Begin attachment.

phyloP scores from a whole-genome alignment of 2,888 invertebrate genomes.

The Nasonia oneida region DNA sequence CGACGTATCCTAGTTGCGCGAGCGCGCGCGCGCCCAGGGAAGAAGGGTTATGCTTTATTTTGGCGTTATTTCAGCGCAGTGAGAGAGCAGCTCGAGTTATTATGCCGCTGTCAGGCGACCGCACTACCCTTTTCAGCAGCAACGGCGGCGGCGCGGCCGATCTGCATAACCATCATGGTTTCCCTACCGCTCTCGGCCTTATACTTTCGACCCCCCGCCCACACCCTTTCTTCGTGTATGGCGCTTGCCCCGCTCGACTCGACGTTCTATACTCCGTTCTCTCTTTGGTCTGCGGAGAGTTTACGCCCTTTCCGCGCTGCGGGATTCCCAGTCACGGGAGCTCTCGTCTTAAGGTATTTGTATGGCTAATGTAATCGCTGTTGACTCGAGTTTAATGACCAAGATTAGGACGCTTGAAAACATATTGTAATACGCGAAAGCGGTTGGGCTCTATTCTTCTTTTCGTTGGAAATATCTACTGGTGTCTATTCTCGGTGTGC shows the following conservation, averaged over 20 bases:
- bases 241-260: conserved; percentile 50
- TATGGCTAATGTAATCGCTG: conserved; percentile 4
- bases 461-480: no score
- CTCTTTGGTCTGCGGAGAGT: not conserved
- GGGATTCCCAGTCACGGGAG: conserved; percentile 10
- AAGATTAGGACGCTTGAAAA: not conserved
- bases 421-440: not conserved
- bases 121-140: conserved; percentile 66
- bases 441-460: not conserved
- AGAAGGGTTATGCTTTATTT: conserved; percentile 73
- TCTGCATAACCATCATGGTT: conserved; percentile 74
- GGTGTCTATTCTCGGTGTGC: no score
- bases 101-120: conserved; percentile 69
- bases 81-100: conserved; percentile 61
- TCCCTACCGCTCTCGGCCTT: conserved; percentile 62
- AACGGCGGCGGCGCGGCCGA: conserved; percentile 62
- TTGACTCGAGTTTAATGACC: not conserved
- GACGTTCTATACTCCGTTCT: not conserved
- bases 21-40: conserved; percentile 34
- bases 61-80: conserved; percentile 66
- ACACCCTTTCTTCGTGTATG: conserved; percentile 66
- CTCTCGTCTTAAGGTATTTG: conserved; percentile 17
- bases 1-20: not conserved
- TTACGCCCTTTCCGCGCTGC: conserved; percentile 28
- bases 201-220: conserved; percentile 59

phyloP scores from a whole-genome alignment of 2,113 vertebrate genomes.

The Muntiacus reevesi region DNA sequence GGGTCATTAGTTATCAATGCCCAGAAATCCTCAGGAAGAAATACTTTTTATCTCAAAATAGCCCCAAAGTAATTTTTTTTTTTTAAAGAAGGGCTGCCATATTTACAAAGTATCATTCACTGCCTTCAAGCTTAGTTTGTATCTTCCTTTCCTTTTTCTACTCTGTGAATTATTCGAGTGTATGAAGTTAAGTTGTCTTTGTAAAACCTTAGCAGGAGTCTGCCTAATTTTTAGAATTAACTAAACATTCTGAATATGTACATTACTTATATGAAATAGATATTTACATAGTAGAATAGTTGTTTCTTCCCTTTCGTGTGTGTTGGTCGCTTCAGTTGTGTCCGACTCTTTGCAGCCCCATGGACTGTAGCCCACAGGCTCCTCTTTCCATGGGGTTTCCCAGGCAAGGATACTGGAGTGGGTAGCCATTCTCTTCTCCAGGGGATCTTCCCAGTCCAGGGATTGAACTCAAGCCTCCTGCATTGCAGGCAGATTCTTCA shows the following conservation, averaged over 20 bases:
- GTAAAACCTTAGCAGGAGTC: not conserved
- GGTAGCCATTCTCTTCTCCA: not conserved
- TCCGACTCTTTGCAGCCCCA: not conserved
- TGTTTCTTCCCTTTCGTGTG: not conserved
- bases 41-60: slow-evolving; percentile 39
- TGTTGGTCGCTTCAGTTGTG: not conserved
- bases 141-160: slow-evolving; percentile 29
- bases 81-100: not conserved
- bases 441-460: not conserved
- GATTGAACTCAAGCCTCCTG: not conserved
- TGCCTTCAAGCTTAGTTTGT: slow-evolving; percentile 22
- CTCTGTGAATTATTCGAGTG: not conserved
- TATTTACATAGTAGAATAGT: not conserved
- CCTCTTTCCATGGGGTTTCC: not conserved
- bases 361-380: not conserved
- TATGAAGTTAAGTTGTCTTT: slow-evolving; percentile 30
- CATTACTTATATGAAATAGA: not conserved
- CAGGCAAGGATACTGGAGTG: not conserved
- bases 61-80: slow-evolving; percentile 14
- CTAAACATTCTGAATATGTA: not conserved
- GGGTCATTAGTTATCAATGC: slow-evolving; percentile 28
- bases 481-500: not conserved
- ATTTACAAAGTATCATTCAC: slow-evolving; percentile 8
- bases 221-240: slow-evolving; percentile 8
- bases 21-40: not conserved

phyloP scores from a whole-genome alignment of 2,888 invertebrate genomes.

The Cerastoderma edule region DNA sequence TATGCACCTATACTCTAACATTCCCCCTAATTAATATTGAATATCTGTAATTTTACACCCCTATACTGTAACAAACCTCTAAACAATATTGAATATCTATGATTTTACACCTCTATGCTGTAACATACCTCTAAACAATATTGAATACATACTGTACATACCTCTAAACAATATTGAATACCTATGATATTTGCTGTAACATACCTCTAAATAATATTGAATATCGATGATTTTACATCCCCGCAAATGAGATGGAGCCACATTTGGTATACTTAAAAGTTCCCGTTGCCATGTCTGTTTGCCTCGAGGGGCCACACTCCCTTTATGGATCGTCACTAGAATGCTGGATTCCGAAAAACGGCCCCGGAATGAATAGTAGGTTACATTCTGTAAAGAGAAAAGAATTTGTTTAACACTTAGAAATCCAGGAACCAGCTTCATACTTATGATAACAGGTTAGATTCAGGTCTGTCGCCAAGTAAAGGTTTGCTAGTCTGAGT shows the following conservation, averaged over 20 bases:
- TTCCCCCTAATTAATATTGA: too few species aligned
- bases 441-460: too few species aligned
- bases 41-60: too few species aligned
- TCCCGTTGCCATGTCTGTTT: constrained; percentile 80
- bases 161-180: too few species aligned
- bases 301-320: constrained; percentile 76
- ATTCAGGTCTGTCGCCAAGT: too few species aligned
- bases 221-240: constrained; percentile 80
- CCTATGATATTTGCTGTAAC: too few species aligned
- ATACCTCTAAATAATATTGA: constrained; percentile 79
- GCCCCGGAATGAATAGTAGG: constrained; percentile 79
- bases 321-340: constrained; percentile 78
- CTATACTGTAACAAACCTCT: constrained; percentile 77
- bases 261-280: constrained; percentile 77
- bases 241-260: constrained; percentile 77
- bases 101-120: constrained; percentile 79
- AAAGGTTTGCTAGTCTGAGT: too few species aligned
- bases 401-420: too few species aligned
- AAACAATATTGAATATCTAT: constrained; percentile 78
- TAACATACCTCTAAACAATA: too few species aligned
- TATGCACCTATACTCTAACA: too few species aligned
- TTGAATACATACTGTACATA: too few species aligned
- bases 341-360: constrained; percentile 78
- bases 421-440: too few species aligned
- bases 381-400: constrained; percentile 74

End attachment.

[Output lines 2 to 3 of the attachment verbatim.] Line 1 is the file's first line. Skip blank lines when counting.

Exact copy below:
The Nasonia oneida region DNA sequence CGACGTATCCTAGTTGCGCGAGCGCGCGCGCGCCCAGGGAAGAAGGGTTATGCTTTATTTTGGCGTTATTTCAGCGCAGTGAGAGAGCAGCTCGAGTTATTATGCCGCTGTCAGGCGACCGCACTACCCTTTTCAGCAGCAACGGCGGCGGCGCGGCCGATCTGCATAACCATCATGGTTTCCCTACCGCTCTCGGCCTTATACTTTCGACCCCCCGCCCACACCCTTTCTTCGTGTATGGCGCTTGCCCCGCTCGACTCGACGTTCTATACTCCGTTCTCTCTTTGGTCTGCGGAGAGTTTACGCCCTTTCCGCGCTGCGGGATTCCCAGTCACGGGAGCTCTCGTCTTAAGGTATTTGTATGGCTAATGTAATCGCTGTTGACTCGAGTTTAATGACCAAGATTAGGACGCTTGAAAACATATTGTAATACGCGAAAGCGGTTGGGCTCTATTCTTCTTTTCGTTGGAAATATCTACTGGTGTCTATTCTCGGTGTGC shows the following conservation, averaged over 20 bases:
- bases 241-260: conserved; percentile 50